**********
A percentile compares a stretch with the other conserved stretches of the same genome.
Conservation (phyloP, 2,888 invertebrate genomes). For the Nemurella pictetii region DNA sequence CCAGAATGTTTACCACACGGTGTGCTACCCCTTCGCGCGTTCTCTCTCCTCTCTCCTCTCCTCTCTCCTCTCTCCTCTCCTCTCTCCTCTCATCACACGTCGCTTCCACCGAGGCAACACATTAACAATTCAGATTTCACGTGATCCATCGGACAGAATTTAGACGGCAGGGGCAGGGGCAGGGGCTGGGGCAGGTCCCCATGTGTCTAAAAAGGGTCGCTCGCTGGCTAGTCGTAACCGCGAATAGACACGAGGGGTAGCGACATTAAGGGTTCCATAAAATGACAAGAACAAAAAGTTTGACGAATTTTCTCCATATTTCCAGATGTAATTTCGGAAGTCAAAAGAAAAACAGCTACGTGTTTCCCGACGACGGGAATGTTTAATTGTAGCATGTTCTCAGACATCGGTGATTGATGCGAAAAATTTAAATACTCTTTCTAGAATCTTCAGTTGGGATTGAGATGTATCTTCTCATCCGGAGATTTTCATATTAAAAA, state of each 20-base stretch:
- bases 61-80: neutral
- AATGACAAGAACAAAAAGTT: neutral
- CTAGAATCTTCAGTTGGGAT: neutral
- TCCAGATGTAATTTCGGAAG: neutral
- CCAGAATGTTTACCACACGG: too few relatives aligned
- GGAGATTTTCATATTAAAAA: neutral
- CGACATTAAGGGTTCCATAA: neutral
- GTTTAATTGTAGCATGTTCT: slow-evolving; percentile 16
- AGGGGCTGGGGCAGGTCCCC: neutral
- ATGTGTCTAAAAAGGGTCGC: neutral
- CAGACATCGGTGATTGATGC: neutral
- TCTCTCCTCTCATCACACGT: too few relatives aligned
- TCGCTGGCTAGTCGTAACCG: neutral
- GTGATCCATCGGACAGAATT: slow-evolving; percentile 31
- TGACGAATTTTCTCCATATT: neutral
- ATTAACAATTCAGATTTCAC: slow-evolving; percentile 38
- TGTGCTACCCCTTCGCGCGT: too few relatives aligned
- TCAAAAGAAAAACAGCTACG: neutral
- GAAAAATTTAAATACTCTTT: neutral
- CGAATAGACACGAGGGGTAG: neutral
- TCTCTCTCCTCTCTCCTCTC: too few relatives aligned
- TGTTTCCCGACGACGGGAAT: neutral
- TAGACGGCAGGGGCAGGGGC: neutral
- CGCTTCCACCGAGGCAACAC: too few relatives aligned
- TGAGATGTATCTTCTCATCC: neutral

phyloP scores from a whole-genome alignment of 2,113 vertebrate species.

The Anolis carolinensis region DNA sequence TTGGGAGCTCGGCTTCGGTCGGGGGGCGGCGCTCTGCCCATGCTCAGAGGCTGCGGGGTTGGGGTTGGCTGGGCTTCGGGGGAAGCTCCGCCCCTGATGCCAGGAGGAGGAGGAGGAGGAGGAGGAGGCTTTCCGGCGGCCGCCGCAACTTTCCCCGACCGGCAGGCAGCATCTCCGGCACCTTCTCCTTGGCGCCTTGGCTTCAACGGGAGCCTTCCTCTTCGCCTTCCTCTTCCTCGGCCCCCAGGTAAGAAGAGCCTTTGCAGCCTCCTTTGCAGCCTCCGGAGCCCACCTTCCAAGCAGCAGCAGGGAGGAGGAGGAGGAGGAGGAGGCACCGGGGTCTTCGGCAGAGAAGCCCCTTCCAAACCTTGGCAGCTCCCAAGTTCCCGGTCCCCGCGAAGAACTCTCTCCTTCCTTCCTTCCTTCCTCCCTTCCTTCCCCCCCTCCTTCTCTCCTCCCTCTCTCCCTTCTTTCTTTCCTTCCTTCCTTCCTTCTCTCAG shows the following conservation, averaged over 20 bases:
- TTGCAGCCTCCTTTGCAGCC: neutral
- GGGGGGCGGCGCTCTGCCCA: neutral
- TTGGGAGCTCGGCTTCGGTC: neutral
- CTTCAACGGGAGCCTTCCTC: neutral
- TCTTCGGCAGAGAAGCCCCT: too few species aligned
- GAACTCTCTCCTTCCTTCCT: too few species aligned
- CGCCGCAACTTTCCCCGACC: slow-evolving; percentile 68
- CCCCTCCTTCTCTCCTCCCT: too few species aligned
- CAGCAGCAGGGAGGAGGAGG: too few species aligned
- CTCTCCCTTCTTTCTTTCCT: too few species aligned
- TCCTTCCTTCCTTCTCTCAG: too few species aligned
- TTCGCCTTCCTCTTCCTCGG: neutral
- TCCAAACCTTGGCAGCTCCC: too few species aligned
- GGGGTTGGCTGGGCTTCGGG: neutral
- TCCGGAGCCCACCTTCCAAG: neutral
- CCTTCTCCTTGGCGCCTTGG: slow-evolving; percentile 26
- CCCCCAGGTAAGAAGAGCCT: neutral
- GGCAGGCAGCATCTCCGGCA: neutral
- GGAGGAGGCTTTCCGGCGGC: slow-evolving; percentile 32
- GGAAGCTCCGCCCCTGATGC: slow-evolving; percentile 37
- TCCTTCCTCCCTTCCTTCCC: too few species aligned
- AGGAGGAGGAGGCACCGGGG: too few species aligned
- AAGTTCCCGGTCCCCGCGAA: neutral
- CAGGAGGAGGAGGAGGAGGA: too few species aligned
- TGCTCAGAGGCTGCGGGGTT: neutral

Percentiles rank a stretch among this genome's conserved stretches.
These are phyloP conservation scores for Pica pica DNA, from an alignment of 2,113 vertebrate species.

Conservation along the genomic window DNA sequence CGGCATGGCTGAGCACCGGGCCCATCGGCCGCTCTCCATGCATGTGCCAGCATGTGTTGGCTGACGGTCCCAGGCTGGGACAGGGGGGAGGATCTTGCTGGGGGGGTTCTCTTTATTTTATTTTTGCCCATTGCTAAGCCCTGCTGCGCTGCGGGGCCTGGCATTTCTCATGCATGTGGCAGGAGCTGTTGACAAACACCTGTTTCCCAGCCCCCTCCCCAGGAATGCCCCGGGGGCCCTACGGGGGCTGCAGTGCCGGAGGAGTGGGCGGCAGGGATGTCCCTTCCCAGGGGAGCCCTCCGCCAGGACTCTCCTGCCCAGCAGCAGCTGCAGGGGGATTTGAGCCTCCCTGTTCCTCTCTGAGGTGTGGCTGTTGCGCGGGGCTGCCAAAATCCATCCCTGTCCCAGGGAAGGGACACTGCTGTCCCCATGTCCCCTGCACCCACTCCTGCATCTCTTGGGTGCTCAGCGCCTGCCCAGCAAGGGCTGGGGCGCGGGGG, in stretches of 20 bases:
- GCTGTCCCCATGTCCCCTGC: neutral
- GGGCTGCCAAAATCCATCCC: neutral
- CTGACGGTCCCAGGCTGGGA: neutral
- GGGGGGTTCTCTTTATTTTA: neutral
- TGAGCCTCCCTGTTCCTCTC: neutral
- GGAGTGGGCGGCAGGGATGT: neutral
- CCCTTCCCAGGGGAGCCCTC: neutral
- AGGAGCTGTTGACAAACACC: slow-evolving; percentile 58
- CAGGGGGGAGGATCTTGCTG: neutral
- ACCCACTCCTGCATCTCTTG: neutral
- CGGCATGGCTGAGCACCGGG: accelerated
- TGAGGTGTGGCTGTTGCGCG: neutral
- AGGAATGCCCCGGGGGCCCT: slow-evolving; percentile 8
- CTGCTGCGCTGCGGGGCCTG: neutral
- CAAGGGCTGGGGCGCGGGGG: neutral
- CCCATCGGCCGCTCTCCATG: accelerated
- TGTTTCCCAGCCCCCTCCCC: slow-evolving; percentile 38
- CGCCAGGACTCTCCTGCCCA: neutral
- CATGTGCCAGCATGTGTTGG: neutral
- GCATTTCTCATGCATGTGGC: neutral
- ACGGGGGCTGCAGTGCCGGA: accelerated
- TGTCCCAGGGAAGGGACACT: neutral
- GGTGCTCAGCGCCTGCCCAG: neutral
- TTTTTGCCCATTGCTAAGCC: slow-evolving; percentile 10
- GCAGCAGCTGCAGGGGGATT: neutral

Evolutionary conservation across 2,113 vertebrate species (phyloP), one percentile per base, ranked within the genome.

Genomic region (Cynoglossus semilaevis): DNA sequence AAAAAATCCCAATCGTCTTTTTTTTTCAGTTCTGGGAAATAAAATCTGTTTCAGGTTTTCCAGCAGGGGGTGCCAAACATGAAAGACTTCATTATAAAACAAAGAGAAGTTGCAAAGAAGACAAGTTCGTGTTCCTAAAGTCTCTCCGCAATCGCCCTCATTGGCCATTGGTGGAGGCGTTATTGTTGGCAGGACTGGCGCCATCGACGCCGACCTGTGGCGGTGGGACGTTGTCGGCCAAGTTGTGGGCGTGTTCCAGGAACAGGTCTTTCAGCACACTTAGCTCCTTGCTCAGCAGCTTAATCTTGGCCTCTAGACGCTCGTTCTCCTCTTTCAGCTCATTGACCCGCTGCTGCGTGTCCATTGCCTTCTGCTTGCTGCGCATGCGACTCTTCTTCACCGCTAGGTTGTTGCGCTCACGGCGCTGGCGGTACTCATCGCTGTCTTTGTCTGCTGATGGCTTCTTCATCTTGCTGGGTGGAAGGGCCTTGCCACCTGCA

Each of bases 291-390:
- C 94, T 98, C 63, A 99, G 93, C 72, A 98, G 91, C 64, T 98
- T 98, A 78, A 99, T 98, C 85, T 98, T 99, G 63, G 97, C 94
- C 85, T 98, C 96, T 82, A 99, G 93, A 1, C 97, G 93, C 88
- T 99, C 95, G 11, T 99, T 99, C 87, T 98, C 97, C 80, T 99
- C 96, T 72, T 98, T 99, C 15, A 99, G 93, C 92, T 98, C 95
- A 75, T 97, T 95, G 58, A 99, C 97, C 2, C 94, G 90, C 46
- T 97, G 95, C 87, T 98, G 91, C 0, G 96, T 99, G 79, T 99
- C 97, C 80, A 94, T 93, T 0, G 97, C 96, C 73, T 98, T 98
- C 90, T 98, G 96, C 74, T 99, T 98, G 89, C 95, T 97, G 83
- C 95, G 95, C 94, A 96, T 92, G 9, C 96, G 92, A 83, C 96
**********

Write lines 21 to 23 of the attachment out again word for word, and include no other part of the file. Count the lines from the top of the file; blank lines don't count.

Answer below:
- GAAAAATTTAAATACTCTTT: neutral
- CGAATAGACACGAGGGGTAG: neutral
- TCTCTCTCCTCTCTCCTCTC: too few relatives aligned